Some families can be incredibly large, but it’s hard to fathom a family bigger than the Zanger clan from Illinois.
Leo and Ruth Zanger, married for an impressive 66 years, proudly boast a staggering 100 grandkids. Yes, you read that right, a hundred grandkids! The sheer number of offspring has pushed their picture frames to the limit, with walls struggling to contain the abundance of cherished memories.
Their journey to reaching a century of grandchildren was a thrilling one. After years of anticipation, their 100th grandchild, Jaxton Leo Zanger, was born in 2015. It became a delightful race among their children to determine who would bring the grandkid tally to 99, as they eagerly awaited the milestone.
Now, it’s worth noting that not all of the Zanger kids are technically “grandchildren.” Some of them are great-grandchildren, but with such an extraordinary number, the distinction between generations becomes less significant. In fact, Jaxton, the aforementioned 100th grandchild, is actually their 46th great-grandchild. The question of who’s keeping track of it all lingers in the air.
If I were one of the grandparents, I might struggle to remember everyone’s names. When you have a whopping 53 grandchildren alone, it’s understandable that things can get a bit blurry. But hey, who’s counting?
Now, here’s where it gets even crazier. Although 53 grandchildren and 46 great-grandchildren add up to 99, there’s still one more member to account for. That special one happens to be a great, great-grandchild. It’s mind-boggling how this family tree keeps expanding, isn’t it?
It all began when Leo and Ruth welcomed 12 children of their own into the world—a number that already exceeds most people’s expectations. Remarkably, their eldest child, now over 60, already had children before their youngest sibling was even born. Talk about an uncle who came into this world as a newborn!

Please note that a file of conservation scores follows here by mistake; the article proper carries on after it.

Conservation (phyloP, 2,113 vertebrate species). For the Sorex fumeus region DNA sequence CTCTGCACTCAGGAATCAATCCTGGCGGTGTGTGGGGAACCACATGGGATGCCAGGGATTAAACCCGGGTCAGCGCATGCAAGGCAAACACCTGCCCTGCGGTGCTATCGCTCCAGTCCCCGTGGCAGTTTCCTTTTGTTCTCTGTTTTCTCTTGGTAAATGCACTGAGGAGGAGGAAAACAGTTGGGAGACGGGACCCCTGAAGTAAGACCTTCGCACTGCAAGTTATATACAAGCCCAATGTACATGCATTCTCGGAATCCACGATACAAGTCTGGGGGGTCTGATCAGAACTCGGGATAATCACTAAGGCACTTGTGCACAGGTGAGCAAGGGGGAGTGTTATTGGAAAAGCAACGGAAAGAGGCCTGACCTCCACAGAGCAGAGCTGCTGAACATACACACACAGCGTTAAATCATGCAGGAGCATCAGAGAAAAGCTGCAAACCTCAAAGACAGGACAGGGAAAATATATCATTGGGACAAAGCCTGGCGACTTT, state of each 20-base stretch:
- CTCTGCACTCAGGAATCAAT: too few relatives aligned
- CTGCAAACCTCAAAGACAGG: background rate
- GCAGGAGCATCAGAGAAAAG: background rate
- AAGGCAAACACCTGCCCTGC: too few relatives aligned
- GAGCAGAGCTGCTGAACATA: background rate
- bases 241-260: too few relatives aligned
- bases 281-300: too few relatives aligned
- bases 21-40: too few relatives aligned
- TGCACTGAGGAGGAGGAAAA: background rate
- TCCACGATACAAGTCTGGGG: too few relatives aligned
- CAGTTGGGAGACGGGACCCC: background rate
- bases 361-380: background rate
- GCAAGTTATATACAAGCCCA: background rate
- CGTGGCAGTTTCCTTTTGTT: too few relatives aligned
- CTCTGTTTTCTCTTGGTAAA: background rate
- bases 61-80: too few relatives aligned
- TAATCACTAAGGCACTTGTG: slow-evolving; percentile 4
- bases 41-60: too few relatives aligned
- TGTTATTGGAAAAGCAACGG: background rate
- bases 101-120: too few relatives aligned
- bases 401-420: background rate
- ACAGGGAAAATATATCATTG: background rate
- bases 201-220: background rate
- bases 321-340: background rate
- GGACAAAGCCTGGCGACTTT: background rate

Naturally, family gatherings for the Zangers are nothing short of extraordinary. They often have to rent out a church building to accommodate the massive clan, as no ordinary venue can hold them all. As Donna Lane, one of Leo and Ruth’s daughters, puts it, “When we get together, it’s big. It’s really big.” Luckily, with such a large family, pooling resources for these occasions is never an issue. Boring or empty dinner nights are a rarity for the Zangers.
With hundreds of relatives scattered across different states, organizing such gatherings would be a logistical nightmare. Thankfully, most of the family resides in Illinois, sparing them the challenge of inviting everyone from afar. Imagine trying to coordinate dinners with an extended family of that magnitude residing in different states! Leo acknowledges that the Zanger family probably won’t stop at 100 grandchildren, remarking that “there are a lot of young families yet that are just getting started.” He even humorously suggests that they might be able to establish their own town—an idea that doesn’t seem entirely far-fetched.
Undoubtedly, any future addition to the Zanger family will be in for a remarkable surprise upon their arrival. In the meantime, birthdays, Christmas celebrations, Thanksgiving feasts, and New Year’s gatherings are guaranteed to be anything but dull in the Zanger household.